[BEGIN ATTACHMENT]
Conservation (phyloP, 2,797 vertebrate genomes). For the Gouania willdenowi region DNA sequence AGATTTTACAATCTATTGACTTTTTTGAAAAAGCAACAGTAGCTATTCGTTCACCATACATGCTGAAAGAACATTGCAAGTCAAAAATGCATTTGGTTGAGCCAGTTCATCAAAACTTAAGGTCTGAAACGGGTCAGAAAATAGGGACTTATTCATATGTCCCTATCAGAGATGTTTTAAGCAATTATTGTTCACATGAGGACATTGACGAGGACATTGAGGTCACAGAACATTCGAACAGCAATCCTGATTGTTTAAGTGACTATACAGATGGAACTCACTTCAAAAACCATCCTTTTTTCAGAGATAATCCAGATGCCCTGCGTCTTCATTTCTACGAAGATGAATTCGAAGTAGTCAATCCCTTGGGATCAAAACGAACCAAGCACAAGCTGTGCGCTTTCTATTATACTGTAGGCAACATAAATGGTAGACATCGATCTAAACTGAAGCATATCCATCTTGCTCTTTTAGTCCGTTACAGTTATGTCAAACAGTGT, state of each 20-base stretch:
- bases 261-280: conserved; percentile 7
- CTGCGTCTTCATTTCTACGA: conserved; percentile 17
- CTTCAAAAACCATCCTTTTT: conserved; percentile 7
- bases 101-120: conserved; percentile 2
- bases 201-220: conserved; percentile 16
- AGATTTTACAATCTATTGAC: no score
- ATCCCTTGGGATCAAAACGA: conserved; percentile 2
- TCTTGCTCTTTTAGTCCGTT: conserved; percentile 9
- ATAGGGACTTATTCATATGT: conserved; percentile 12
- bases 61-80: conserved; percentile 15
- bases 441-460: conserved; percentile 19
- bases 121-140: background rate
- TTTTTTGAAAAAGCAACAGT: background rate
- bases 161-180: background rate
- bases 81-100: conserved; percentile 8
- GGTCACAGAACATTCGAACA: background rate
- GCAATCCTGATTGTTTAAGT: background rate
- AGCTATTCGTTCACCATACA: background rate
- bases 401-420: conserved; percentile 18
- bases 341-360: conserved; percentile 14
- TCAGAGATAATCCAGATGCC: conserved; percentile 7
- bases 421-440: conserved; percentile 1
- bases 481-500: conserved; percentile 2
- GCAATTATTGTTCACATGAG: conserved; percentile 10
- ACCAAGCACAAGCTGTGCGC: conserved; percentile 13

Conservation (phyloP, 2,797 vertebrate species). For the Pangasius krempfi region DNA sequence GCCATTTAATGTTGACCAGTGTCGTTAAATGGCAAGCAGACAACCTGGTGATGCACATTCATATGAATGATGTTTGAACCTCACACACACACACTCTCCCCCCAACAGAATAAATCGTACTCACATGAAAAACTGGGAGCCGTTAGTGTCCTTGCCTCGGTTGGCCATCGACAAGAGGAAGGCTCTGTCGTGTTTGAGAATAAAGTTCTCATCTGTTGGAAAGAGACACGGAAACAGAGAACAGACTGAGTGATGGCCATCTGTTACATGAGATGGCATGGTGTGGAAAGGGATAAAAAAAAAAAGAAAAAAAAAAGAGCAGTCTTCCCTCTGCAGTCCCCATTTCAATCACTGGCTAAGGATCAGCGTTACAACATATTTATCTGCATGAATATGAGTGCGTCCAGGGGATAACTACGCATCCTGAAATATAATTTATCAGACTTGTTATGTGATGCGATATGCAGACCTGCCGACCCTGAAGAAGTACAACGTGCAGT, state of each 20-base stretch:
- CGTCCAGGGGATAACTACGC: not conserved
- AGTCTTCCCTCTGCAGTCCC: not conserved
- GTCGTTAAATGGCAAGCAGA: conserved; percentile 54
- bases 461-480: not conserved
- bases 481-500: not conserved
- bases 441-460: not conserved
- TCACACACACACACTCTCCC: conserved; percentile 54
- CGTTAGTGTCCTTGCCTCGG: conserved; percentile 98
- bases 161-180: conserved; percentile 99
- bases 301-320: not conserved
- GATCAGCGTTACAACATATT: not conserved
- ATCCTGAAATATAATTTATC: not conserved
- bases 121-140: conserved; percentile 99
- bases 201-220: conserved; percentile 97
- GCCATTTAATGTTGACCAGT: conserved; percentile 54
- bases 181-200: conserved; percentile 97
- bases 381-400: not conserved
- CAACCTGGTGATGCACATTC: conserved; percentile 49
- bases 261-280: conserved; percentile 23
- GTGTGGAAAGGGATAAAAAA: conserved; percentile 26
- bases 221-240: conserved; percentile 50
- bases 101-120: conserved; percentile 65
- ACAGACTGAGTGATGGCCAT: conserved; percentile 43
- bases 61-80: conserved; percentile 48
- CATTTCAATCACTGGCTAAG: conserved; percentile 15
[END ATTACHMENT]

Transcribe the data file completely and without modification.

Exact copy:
Conservation (phyloP, 2,797 vertebrate genomes). For the Gouania willdenowi region DNA sequence AGATTTTACAATCTATTGACTTTTTTGAAAAAGCAACAGTAGCTATTCGTTCACCATACATGCTGAAAGAACATTGCAAGTCAAAAATGCATTTGGTTGAGCCAGTTCATCAAAACTTAAGGTCTGAAACGGGTCAGAAAATAGGGACTTATTCATATGTCCCTATCAGAGATGTTTTAAGCAATTATTGTTCACATGAGGACATTGACGAGGACATTGAGGTCACAGAACATTCGAACAGCAATCCTGATTGTTTAAGTGACTATACAGATGGAACTCACTTCAAAAACCATCCTTTTTTCAGAGATAATCCAGATGCCCTGCGTCTTCATTTCTACGAAGATGAATTCGAAGTAGTCAATCCCTTGGGATCAAAACGAACCAAGCACAAGCTGTGCGCTTTCTATTATACTGTAGGCAACATAAATGGTAGACATCGATCTAAACTGAAGCATATCCATCTTGCTCTTTTAGTCCGTTACAGTTATGTCAAACAGTGT, state of each 20-base stretch:
- bases 261-280: conserved; percentile 7
- CTGCGTCTTCATTTCTACGA: conserved; percentile 17
- CTTCAAAAACCATCCTTTTT: conserved; percentile 7
- bases 101-120: conserved; percentile 2
- bases 201-220: conserved; percentile 16
- AGATTTTACAATCTATTGAC: no score
- ATCCCTTGGGATCAAAACGA: conserved; percentile 2
- TCTTGCTCTTTTAGTCCGTT: conserved; percentile 9
- ATAGGGACTTATTCATATGT: conserved; percentile 12
- bases 61-80: conserved; percentile 15
- bases 441-460: conserved; percentile 19
- bases 121-140: background rate
- TTTTTTGAAAAAGCAACAGT: background rate
- bases 161-180: background rate
- bases 81-100: conserved; percentile 8
- GGTCACAGAACATTCGAACA: background rate
- GCAATCCTGATTGTTTAAGT: background rate
- AGCTATTCGTTCACCATACA: background rate
- bases 401-420: conserved; percentile 18
- bases 341-360: conserved; percentile 14
- TCAGAGATAATCCAGATGCC: conserved; percentile 7
- bases 421-440: conserved; percentile 1
- bases 481-500: conserved; percentile 2
- GCAATTATTGTTCACATGAG: conserved; percentile 10
- ACCAAGCACAAGCTGTGCGC: conserved; percentile 13

Conservation (phyloP, 2,797 vertebrate species). For the Pangasius krempfi region DNA sequence GCCATTTAATGTTGACCAGTGTCGTTAAATGGCAAGCAGACAACCTGGTGATGCACATTCATATGAATGATGTTTGAACCTCACACACACACACTCTCCCCCCAACAGAATAAATCGTACTCACATGAAAAACTGGGAGCCGTTAGTGTCCTTGCCTCGGTTGGCCATCGACAAGAGGAAGGCTCTGTCGTGTTTGAGAATAAAGTTCTCATCTGTTGGAAAGAGACACGGAAACAGAGAACAGACTGAGTGATGGCCATCTGTTACATGAGATGGCATGGTGTGGAAAGGGATAAAAAAAAAAAGAAAAAAAAAAGAGCAGTCTTCCCTCTGCAGTCCCCATTTCAATCACTGGCTAAGGATCAGCGTTACAACATATTTATCTGCATGAATATGAGTGCGTCCAGGGGATAACTACGCATCCTGAAATATAATTTATCAGACTTGTTATGTGATGCGATATGCAGACCTGCCGACCCTGAAGAAGTACAACGTGCAGT, state of each 20-base stretch:
- CGTCCAGGGGATAACTACGC: not conserved
- AGTCTTCCCTCTGCAGTCCC: not conserved
- GTCGTTAAATGGCAAGCAGA: conserved; percentile 54
- bases 461-480: not conserved
- bases 481-500: not conserved
- bases 441-460: not conserved
- TCACACACACACACTCTCCC: conserved; percentile 54
- CGTTAGTGTCCTTGCCTCGG: conserved; percentile 98
- bases 161-180: conserved; percentile 99
- bases 301-320: not conserved
- GATCAGCGTTACAACATATT: not conserved
- ATCCTGAAATATAATTTATC: not conserved
- bases 121-140: conserved; percentile 99
- bases 201-220: conserved; percentile 97
- GCCATTTAATGTTGACCAGT: conserved; percentile 54
- bases 181-200: conserved; percentile 97
- bases 381-400: not conserved
- CAACCTGGTGATGCACATTC: conserved; percentile 49
- bases 261-280: conserved; percentile 23
- GTGTGGAAAGGGATAAAAAA: conserved; percentile 26
- bases 221-240: conserved; percentile 50
- bases 101-120: conserved; percentile 65
- ACAGACTGAGTGATGGCCAT: conserved; percentile 43
- bases 61-80: conserved; percentile 48
- CATTTCAATCACTGGCTAAG: conserved; percentile 15